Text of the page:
About 700 bird species can be observed in the insular Caribbean, of which about 190 are endemic. Several Caribbean bird species are gone extinct since European colonization of the region. Today, about 120 species are considered threatened or near threatened. Major threats to Caribbean-endemic bird species are habitat loss, invasive exotic species and unregulated hunting.
Caribaea Initiative contributes to the conservation of Caribbean-endemic bird species through research programs aiming at providing reliable information on population trends, habitat selection, behaviour, genetic differentiation and movements between islands, and health status of several species, particularly those exposed to strong hunting pressure and habitat destruction.
Projects in progress
Population biology and population genetics of the White-crowned Pigeon, Patagioenas leucocephala, and the Scaly-naped Pigeon, P. Squamosa, in the insular CaribbeanGuadeloupe PhD project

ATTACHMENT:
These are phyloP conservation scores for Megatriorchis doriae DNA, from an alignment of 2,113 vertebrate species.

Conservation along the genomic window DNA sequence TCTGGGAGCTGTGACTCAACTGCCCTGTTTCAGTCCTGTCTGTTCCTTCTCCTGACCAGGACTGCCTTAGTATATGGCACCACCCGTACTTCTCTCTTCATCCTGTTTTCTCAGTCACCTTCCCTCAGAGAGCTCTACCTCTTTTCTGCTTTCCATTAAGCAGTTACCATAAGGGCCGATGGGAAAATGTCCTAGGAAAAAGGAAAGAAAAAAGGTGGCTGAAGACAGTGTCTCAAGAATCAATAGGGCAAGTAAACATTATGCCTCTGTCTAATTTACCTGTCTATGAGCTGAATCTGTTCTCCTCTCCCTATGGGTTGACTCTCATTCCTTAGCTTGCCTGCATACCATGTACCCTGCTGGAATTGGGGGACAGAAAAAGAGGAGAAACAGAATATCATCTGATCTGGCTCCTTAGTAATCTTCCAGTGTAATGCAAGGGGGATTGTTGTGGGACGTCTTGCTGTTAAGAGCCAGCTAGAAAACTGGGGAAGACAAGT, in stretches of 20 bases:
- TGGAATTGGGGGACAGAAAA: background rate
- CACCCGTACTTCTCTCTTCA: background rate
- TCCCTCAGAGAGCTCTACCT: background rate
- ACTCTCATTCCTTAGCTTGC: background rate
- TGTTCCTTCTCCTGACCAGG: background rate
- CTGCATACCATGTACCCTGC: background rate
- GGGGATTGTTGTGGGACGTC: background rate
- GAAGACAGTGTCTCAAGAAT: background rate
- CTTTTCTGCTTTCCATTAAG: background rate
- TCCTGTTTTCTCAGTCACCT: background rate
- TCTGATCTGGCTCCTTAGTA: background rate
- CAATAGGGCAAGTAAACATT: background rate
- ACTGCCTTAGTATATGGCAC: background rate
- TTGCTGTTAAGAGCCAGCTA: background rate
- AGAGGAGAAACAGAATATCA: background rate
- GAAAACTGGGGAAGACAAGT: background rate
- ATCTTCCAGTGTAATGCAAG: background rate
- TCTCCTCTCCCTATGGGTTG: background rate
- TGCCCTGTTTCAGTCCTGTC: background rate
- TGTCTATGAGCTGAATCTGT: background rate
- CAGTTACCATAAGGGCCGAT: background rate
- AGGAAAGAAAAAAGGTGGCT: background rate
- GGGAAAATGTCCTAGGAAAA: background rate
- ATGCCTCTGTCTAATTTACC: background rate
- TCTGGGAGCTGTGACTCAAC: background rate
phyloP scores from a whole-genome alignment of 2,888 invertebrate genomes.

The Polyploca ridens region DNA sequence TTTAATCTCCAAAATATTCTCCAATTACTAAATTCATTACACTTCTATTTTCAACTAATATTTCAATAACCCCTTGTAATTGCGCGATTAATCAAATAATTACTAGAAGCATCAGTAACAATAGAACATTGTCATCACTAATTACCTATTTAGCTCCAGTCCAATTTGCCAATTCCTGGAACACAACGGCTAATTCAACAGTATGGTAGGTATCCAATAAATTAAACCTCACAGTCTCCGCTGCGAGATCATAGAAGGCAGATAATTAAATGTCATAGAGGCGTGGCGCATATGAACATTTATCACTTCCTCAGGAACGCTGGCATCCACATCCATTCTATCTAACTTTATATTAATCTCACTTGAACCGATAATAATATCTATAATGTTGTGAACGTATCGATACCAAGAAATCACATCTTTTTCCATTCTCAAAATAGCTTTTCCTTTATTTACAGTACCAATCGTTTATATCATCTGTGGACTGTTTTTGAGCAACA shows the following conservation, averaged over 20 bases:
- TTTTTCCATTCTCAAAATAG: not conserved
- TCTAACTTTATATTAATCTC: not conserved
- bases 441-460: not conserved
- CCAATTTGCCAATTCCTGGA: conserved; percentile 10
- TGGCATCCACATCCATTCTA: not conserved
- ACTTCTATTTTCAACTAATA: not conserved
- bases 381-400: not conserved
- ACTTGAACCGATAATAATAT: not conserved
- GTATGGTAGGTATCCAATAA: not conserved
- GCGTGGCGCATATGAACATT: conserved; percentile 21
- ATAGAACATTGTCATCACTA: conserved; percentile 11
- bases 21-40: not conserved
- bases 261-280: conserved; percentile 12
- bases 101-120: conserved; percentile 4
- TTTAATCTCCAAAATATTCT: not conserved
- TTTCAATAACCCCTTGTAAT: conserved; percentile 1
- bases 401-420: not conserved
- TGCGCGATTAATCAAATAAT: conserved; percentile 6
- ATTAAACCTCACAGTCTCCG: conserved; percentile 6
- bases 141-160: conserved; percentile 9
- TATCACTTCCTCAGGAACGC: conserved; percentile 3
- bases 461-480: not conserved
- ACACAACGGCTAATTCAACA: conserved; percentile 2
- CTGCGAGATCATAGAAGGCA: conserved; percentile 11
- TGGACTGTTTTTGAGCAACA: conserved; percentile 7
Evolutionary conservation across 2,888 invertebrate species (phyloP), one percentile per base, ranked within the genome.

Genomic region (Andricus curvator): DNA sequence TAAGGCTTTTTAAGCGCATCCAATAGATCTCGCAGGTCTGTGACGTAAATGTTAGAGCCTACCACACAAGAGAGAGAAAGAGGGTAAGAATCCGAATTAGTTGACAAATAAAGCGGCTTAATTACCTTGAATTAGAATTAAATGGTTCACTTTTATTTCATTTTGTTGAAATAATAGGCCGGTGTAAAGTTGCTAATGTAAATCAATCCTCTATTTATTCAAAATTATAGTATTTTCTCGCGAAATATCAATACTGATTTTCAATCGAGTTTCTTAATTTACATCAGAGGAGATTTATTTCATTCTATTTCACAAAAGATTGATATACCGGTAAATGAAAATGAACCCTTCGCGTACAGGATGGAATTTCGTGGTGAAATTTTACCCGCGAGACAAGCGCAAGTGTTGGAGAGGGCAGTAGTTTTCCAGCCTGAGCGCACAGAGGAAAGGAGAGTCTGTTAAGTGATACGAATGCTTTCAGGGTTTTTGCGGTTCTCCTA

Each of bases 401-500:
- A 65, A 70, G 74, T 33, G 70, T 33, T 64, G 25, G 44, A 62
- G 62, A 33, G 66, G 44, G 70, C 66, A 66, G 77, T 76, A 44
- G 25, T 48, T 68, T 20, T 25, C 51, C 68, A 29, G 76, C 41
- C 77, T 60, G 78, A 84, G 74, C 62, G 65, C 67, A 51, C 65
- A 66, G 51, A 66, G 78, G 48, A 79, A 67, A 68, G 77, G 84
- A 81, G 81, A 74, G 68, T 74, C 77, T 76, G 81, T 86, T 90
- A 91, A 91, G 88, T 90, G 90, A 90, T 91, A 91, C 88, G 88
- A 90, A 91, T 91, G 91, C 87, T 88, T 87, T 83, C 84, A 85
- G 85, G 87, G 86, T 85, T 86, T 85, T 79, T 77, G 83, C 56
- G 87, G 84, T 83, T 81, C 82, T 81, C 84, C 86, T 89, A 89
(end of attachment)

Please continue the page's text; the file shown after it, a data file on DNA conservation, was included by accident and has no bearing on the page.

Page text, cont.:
Christopher Cambrone (Guadeloupe)
Spatial variation in the occurrence and relative abundance of four gamebird species in GuadeloupeGuadeloupe PhD project
Aurélie Jean-Pierre (Guadeloupe)
Population biology and population genetics of the La Selle Thrush, Turdus swalesiHaïti PhD project
Jean-Marry Exantus (Haïti)
Use of camera traps to assess the influence of environmental factors on the presence and relative abundance of the Forest Thrush, Turdus lherminieri, in GuadeloupeGuadeloupe Master project
Lens Jerry Saint-Louis (Haïti)
Contribution to the study of the White-breasted Thrasher, Ramphocinclus brachyurus, in MartiniqueMartinique Master project
Steven Son (Martinique)